So this week I’m reading The Asylum for Wayward Victorian Girls, a horror/dark fantasy/historical/possibly semi-autobiographical novel by the violinist and pop/punk/cabaret/sort-of-unclassifiable singer Emilie Autumn.
This week I was reading The Vagrant, by Peter Newman, in which Ted Danson, Steve Guttenberg, Tom Selleck, and a baby wander through a post-apocalyptic wasteland that―oh, wait, sorry, that was Three Men and a Baby. No, in The Vagrant, there’s just one man, a baby, and a goat. And, eventually, a few hangers-on. They are definitely wandering through a post-apocalyptic wasteland, though.
This past week we watched “Spring”, a low-budget indie film that we got as a disc from Netflix.
So late last month, my novel A Flock of Crows is Called a Murder (or, as we lazy folks refer to it, Crows) picked up a review over on Amazon.com. That makes two (count ’em!) Amazon reviews for this book since it was published in 2002. At this rate I’ll be hitting the magic number of, oh, say, 50 reviews, somewhere just shy of halfway through the millennium. Of course by then everyone will be reading their books under the sea on their waterproof devices, and Crows will be classified as science fiction because it takes place on dry land, but hey. Genres shift.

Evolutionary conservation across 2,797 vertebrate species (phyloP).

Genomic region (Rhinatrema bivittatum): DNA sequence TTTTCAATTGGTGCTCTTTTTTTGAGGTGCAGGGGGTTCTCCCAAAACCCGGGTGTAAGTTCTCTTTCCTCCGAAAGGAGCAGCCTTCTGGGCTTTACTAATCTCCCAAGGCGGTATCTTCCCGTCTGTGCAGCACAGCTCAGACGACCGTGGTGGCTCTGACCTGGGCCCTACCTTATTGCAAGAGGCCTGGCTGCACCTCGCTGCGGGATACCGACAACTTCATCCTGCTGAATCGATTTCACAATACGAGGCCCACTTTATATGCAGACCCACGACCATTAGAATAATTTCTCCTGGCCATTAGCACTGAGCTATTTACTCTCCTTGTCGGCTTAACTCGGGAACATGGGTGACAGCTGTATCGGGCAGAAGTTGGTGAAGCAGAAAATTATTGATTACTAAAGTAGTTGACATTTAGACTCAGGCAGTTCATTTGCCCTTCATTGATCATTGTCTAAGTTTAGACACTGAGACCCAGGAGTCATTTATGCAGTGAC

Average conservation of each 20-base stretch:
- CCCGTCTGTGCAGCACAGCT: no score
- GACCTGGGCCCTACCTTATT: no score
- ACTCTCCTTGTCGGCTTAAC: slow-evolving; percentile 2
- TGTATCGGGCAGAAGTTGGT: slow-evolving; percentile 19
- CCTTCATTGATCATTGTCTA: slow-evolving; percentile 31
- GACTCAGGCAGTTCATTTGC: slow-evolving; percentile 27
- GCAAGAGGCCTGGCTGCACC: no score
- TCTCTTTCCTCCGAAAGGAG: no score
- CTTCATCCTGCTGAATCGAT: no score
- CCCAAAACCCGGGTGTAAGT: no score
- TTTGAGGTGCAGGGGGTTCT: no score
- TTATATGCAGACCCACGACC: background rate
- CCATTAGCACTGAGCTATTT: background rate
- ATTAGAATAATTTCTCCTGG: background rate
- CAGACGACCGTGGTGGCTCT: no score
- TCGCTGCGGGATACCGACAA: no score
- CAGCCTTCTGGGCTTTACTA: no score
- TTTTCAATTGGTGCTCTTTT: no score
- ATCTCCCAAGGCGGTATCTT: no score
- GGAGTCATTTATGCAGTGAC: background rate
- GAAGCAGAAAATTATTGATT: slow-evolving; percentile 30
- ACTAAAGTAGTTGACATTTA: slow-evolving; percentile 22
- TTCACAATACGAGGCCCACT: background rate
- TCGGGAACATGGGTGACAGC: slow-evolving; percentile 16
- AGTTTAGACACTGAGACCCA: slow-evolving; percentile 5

It’s been quite a while since I reached into my giant pile of rejection (and some acceptance) letters, so this week I spun up random.org to have it tell me which folder I should reach into. It selected folder I-J, from which I pulled an old contract from Hard Shell Word Factory (now an imprint of Mundania Press, home of some oddly specific genre categorizations), for the eBook rights to Night Watchman. “Hard Shell Word Factory” doesn’t belong in the I-J folder, of course, but, you know, sometimes things get misfiled. But anyway, I picked it, so here it is. Rather than reproducing all umpteen pages of the eBook contract, I thought I would just pull a few selected sections from it, which may serve as an interesting illumination of how the eBook world has changed since the year 2000 (or, as we called it back in those panic-stricken days, “Y2K”).